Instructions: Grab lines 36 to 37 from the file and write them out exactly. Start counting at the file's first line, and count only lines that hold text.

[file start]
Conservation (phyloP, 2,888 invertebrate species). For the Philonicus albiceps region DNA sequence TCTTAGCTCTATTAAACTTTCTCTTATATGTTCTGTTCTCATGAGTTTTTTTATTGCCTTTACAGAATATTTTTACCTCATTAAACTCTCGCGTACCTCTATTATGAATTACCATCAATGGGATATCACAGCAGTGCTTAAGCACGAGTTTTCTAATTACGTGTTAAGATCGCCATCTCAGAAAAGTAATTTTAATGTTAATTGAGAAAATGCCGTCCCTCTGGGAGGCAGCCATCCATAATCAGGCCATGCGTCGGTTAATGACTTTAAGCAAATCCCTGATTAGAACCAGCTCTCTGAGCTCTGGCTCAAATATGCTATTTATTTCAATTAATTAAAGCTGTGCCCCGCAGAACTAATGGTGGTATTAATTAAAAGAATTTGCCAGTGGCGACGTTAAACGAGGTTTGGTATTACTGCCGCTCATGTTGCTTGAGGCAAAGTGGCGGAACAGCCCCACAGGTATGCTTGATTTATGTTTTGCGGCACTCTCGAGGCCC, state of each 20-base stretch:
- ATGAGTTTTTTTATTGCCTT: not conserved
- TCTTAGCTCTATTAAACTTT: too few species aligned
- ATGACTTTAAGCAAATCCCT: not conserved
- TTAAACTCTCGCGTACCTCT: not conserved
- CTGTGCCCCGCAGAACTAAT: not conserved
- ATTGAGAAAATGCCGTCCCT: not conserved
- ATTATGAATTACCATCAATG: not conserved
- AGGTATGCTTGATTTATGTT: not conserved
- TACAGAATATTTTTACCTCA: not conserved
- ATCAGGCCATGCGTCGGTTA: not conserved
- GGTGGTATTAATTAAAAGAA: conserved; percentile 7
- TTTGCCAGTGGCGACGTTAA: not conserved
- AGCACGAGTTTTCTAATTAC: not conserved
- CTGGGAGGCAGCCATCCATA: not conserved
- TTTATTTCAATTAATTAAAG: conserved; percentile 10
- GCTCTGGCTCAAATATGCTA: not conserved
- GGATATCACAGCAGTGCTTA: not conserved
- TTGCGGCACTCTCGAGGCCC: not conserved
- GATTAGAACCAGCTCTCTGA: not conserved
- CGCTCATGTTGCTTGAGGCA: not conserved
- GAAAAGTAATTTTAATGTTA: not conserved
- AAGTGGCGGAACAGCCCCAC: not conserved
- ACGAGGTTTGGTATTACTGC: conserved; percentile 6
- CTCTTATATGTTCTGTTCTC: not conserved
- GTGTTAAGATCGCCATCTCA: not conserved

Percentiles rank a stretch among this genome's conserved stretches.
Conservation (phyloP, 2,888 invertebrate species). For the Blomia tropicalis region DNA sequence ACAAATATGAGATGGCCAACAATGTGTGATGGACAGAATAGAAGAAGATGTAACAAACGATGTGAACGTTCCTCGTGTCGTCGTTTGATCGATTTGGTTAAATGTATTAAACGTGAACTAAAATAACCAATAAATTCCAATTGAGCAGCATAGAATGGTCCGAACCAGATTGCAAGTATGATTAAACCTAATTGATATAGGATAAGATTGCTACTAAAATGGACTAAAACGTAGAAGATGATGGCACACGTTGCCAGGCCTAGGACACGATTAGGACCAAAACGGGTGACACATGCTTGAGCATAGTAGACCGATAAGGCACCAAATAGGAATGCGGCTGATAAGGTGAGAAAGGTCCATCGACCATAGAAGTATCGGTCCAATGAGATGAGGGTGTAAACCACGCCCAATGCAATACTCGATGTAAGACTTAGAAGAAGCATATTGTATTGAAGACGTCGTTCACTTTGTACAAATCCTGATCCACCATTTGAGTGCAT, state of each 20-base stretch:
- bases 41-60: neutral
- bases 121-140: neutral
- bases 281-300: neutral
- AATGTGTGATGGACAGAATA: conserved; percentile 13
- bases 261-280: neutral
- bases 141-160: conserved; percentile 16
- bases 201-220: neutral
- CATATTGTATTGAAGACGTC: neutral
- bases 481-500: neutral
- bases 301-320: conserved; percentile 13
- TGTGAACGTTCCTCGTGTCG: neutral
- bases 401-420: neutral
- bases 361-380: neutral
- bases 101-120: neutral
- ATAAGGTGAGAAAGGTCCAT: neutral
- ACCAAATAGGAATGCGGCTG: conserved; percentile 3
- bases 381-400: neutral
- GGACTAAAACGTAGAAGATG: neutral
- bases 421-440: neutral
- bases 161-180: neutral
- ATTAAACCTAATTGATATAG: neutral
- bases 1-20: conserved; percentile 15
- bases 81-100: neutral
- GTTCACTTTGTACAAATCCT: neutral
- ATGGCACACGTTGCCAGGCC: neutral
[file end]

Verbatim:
- CATATTGTATTGAAGACGTC: neutral
- bases 481-500: neutral